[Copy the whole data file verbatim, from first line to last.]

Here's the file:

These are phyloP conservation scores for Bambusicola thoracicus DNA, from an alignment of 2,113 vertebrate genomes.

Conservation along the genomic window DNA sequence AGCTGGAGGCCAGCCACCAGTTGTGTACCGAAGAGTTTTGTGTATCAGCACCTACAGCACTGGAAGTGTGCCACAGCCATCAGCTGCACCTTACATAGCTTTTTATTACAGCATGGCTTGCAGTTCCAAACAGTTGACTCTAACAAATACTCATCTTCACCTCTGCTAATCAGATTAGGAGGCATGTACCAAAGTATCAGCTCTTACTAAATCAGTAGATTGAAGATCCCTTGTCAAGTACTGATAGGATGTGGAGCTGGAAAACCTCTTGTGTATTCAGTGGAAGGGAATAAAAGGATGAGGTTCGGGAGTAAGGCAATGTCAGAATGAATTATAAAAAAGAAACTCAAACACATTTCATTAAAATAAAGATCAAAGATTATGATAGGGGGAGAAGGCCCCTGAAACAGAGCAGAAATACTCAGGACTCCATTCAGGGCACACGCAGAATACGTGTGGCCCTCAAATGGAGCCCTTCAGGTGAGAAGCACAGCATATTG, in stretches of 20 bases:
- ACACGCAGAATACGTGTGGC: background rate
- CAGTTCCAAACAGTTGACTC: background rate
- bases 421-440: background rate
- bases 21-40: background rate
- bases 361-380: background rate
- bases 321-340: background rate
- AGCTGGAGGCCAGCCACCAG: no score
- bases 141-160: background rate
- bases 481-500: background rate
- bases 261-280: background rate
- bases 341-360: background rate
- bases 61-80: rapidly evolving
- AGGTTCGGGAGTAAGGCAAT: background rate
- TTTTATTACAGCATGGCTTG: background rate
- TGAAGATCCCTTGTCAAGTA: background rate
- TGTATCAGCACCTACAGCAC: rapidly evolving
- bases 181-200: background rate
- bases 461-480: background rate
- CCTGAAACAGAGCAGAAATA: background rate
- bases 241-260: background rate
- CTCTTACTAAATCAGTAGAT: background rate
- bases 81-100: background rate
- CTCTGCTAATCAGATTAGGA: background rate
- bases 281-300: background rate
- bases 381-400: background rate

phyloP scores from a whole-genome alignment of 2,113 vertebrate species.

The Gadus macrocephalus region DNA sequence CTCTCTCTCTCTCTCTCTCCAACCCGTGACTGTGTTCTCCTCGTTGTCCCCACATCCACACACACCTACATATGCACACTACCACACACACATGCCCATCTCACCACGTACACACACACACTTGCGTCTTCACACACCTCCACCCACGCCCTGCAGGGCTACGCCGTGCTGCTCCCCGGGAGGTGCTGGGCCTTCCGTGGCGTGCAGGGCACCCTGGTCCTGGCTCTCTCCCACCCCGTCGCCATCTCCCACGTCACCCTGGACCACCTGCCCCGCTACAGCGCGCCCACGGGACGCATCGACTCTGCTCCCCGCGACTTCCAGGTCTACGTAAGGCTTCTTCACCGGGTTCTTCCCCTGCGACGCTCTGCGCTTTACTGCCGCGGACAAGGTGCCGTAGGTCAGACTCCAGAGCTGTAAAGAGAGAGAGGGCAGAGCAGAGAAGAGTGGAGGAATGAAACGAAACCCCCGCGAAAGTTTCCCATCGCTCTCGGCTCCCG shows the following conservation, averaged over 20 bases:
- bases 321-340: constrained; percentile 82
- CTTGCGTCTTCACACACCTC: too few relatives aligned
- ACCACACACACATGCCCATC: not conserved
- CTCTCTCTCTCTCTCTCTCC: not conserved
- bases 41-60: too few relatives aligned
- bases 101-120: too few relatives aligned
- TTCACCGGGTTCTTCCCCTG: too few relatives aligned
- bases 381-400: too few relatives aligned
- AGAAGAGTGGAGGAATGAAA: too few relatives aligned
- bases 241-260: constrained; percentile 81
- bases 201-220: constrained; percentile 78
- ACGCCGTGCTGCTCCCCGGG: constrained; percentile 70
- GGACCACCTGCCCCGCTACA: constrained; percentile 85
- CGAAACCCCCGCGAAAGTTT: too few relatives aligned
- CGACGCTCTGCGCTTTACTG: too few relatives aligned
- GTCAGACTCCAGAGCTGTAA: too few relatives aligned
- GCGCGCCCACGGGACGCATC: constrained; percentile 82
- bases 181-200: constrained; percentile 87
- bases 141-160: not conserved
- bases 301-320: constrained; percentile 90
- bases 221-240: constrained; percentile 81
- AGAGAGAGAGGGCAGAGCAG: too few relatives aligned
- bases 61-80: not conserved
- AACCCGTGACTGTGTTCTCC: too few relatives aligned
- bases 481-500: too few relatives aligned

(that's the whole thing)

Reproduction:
These are phyloP conservation scores for Bambusicola thoracicus DNA, from an alignment of 2,113 vertebrate genomes.

Conservation along the genomic window DNA sequence AGCTGGAGGCCAGCCACCAGTTGTGTACCGAAGAGTTTTGTGTATCAGCACCTACAGCACTGGAAGTGTGCCACAGCCATCAGCTGCACCTTACATAGCTTTTTATTACAGCATGGCTTGCAGTTCCAAACAGTTGACTCTAACAAATACTCATCTTCACCTCTGCTAATCAGATTAGGAGGCATGTACCAAAGTATCAGCTCTTACTAAATCAGTAGATTGAAGATCCCTTGTCAAGTACTGATAGGATGTGGAGCTGGAAAACCTCTTGTGTATTCAGTGGAAGGGAATAAAAGGATGAGGTTCGGGAGTAAGGCAATGTCAGAATGAATTATAAAAAAGAAACTCAAACACATTTCATTAAAATAAAGATCAAAGATTATGATAGGGGGAGAAGGCCCCTGAAACAGAGCAGAAATACTCAGGACTCCATTCAGGGCACACGCAGAATACGTGTGGCCCTCAAATGGAGCCCTTCAGGTGAGAAGCACAGCATATTG, in stretches of 20 bases:
- ACACGCAGAATACGTGTGGC: background rate
- CAGTTCCAAACAGTTGACTC: background rate
- bases 421-440: background rate
- bases 21-40: background rate
- bases 361-380: background rate
- bases 321-340: background rate
- AGCTGGAGGCCAGCCACCAG: no score
- bases 141-160: background rate
- bases 481-500: background rate
- bases 261-280: background rate
- bases 341-360: background rate
- bases 61-80: rapidly evolving
- AGGTTCGGGAGTAAGGCAAT: background rate
- TTTTATTACAGCATGGCTTG: background rate
- TGAAGATCCCTTGTCAAGTA: background rate
- TGTATCAGCACCTACAGCAC: rapidly evolving
- bases 181-200: background rate
- bases 461-480: background rate
- CCTGAAACAGAGCAGAAATA: background rate
- bases 241-260: background rate
- CTCTTACTAAATCAGTAGAT: background rate
- bases 81-100: background rate
- CTCTGCTAATCAGATTAGGA: background rate
- bases 281-300: background rate
- bases 381-400: background rate

phyloP scores from a whole-genome alignment of 2,113 vertebrate species.

The Gadus macrocephalus region DNA sequence CTCTCTCTCTCTCTCTCTCCAACCCGTGACTGTGTTCTCCTCGTTGTCCCCACATCCACACACACCTACATATGCACACTACCACACACACATGCCCATCTCACCACGTACACACACACACTTGCGTCTTCACACACCTCCACCCACGCCCTGCAGGGCTACGCCGTGCTGCTCCCCGGGAGGTGCTGGGCCTTCCGTGGCGTGCAGGGCACCCTGGTCCTGGCTCTCTCCCACCCCGTCGCCATCTCCCACGTCACCCTGGACCACCTGCCCCGCTACAGCGCGCCCACGGGACGCATCGACTCTGCTCCCCGCGACTTCCAGGTCTACGTAAGGCTTCTTCACCGGGTTCTTCCCCTGCGACGCTCTGCGCTTTACTGCCGCGGACAAGGTGCCGTAGGTCAGACTCCAGAGCTGTAAAGAGAGAGAGGGCAGAGCAGAGAAGAGTGGAGGAATGAAACGAAACCCCCGCGAAAGTTTCCCATCGCTCTCGGCTCCCG shows the following conservation, averaged over 20 bases:
- bases 321-340: constrained; percentile 82
- CTTGCGTCTTCACACACCTC: too few relatives aligned
- ACCACACACACATGCCCATC: not conserved
- CTCTCTCTCTCTCTCTCTCC: not conserved
- bases 41-60: too few relatives aligned
- bases 101-120: too few relatives aligned
- TTCACCGGGTTCTTCCCCTG: too few relatives aligned
- bases 381-400: too few relatives aligned
- AGAAGAGTGGAGGAATGAAA: too few relatives aligned
- bases 241-260: constrained; percentile 81
- bases 201-220: constrained; percentile 78
- ACGCCGTGCTGCTCCCCGGG: constrained; percentile 70
- GGACCACCTGCCCCGCTACA: constrained; percentile 85
- CGAAACCCCCGCGAAAGTTT: too few relatives aligned
- CGACGCTCTGCGCTTTACTG: too few relatives aligned
- GTCAGACTCCAGAGCTGTAA: too few relatives aligned
- GCGCGCCCACGGGACGCATC: constrained; percentile 82
- bases 181-200: constrained; percentile 87
- bases 141-160: not conserved
- bases 301-320: constrained; percentile 90
- bases 221-240: constrained; percentile 81
- AGAGAGAGAGGGCAGAGCAG: too few relatives aligned
- bases 61-80: not conserved
- AACCCGTGACTGTGTTCTCC: too few relatives aligned
- bases 481-500: too few relatives aligned